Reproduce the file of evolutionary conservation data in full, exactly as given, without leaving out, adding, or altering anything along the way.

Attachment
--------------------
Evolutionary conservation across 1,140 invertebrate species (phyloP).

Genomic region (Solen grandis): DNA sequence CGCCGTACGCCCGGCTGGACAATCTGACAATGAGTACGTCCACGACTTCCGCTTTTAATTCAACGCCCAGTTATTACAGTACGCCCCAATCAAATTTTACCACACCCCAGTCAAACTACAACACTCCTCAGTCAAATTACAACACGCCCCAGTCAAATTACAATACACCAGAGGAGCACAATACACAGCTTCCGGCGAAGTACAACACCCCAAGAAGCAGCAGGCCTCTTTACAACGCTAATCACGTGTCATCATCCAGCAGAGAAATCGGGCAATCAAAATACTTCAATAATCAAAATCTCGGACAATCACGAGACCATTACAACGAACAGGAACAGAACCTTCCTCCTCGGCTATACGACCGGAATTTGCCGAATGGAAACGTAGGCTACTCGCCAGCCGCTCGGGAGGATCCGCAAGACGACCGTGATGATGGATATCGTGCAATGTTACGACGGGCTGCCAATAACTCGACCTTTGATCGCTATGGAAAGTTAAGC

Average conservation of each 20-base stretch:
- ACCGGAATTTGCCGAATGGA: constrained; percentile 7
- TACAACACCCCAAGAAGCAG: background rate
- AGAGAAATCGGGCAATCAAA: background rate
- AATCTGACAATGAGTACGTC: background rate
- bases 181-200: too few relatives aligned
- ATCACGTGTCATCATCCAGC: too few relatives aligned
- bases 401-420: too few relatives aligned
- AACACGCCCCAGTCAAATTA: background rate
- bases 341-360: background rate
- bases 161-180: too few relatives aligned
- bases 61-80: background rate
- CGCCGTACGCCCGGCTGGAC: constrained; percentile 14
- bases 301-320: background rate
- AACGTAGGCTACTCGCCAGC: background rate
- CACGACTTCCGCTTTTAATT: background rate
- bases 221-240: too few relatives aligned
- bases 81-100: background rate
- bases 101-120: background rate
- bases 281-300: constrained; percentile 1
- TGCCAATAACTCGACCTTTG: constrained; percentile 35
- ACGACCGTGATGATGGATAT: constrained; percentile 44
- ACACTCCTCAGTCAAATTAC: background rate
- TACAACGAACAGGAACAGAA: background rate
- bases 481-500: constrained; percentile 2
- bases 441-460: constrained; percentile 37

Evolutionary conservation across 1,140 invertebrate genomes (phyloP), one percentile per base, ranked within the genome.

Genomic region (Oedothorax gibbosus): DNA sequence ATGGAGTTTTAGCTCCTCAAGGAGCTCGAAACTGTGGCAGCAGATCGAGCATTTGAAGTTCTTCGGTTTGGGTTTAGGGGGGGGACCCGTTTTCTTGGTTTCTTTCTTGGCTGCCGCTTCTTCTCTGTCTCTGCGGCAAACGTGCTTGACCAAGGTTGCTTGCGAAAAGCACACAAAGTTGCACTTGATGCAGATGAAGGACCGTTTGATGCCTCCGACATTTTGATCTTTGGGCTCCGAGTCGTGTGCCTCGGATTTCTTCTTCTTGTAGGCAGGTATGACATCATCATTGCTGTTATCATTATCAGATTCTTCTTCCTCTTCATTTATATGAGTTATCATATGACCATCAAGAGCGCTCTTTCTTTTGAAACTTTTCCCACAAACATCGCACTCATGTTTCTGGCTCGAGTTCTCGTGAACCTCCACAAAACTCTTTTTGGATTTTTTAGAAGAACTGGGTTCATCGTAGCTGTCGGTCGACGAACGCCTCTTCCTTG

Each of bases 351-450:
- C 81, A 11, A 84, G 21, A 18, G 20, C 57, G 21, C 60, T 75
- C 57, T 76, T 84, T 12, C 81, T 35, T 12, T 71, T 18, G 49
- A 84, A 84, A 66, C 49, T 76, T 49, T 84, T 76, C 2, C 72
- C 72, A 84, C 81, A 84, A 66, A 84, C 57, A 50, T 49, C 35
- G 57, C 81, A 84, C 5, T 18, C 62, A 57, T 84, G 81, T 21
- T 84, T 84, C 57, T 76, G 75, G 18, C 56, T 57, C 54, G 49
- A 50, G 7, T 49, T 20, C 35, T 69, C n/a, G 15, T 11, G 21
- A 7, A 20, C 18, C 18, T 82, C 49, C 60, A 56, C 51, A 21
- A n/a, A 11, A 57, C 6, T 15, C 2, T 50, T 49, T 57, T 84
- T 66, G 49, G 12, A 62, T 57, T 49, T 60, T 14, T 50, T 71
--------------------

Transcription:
Evolutionary conservation across 1,140 invertebrate species (phyloP).

Genomic region (Solen grandis): DNA sequence CGCCGTACGCCCGGCTGGACAATCTGACAATGAGTACGTCCACGACTTCCGCTTTTAATTCAACGCCCAGTTATTACAGTACGCCCCAATCAAATTTTACCACACCCCAGTCAAACTACAACACTCCTCAGTCAAATTACAACACGCCCCAGTCAAATTACAATACACCAGAGGAGCACAATACACAGCTTCCGGCGAAGTACAACACCCCAAGAAGCAGCAGGCCTCTTTACAACGCTAATCACGTGTCATCATCCAGCAGAGAAATCGGGCAATCAAAATACTTCAATAATCAAAATCTCGGACAATCACGAGACCATTACAACGAACAGGAACAGAACCTTCCTCCTCGGCTATACGACCGGAATTTGCCGAATGGAAACGTAGGCTACTCGCCAGCCGCTCGGGAGGATCCGCAAGACGACCGTGATGATGGATATCGTGCAATGTTACGACGGGCTGCCAATAACTCGACCTTTGATCGCTATGGAAAGTTAAGC

Average conservation of each 20-base stretch:
- ACCGGAATTTGCCGAATGGA: constrained; percentile 7
- TACAACACCCCAAGAAGCAG: background rate
- AGAGAAATCGGGCAATCAAA: background rate
- AATCTGACAATGAGTACGTC: background rate
- bases 181-200: too few relatives aligned
- ATCACGTGTCATCATCCAGC: too few relatives aligned
- bases 401-420: too few relatives aligned
- AACACGCCCCAGTCAAATTA: background rate
- bases 341-360: background rate
- bases 161-180: too few relatives aligned
- bases 61-80: background rate
- CGCCGTACGCCCGGCTGGAC: constrained; percentile 14
- bases 301-320: background rate
- AACGTAGGCTACTCGCCAGC: background rate
- CACGACTTCCGCTTTTAATT: background rate
- bases 221-240: too few relatives aligned
- bases 81-100: background rate
- bases 101-120: background rate
- bases 281-300: constrained; percentile 1
- TGCCAATAACTCGACCTTTG: constrained; percentile 35
- ACGACCGTGATGATGGATAT: constrained; percentile 44
- ACACTCCTCAGTCAAATTAC: background rate
- TACAACGAACAGGAACAGAA: background rate
- bases 481-500: constrained; percentile 2
- bases 441-460: constrained; percentile 37

Evolutionary conservation across 1,140 invertebrate genomes (phyloP), one percentile per base, ranked within the genome.

Genomic region (Oedothorax gibbosus): DNA sequence ATGGAGTTTTAGCTCCTCAAGGAGCTCGAAACTGTGGCAGCAGATCGAGCATTTGAAGTTCTTCGGTTTGGGTTTAGGGGGGGGACCCGTTTTCTTGGTTTCTTTCTTGGCTGCCGCTTCTTCTCTGTCTCTGCGGCAAACGTGCTTGACCAAGGTTGCTTGCGAAAAGCACACAAAGTTGCACTTGATGCAGATGAAGGACCGTTTGATGCCTCCGACATTTTGATCTTTGGGCTCCGAGTCGTGTGCCTCGGATTTCTTCTTCTTGTAGGCAGGTATGACATCATCATTGCTGTTATCATTATCAGATTCTTCTTCCTCTTCATTTATATGAGTTATCATATGACCATCAAGAGCGCTCTTTCTTTTGAAACTTTTCCCACAAACATCGCACTCATGTTTCTGGCTCGAGTTCTCGTGAACCTCCACAAAACTCTTTTTGGATTTTTTAGAAGAACTGGGTTCATCGTAGCTGTCGGTCGACGAACGCCTCTTCCTTG

Each of bases 351-450:
- C 81, A 11, A 84, G 21, A 18, G 20, C 57, G 21, C 60, T 75
- C 57, T 76, T 84, T 12, C 81, T 35, T 12, T 71, T 18, G 49
- A 84, A 84, A 66, C 49, T 76, T 49, T 84, T 76, C 2, C 72
- C 72, A 84, C 81, A 84, A 66, A 84, C 57, A 50, T 49, C 35
- G 57, C 81, A 84, C 5, T 18, C 62, A 57, T 84, G 81, T 21
- T 84, T 84, C 57, T 76, G 75, G 18, C 56, T 57, C 54, G 49
- A 50, G 7, T 49, T 20, C 35, T 69, C n/a, G 15, T 11, G 21
- A 7, A 20, C 18, C 18, T 82, C 49, C 60, A 56, C 51, A 21
- A n/a, A 11, A 57, C 6, T 15, C 2, T 50, T 49, T 57, T 84
- T 66, G 49, G 12, A 62, T 57, T 49, T 60, T 14, T 50, T 71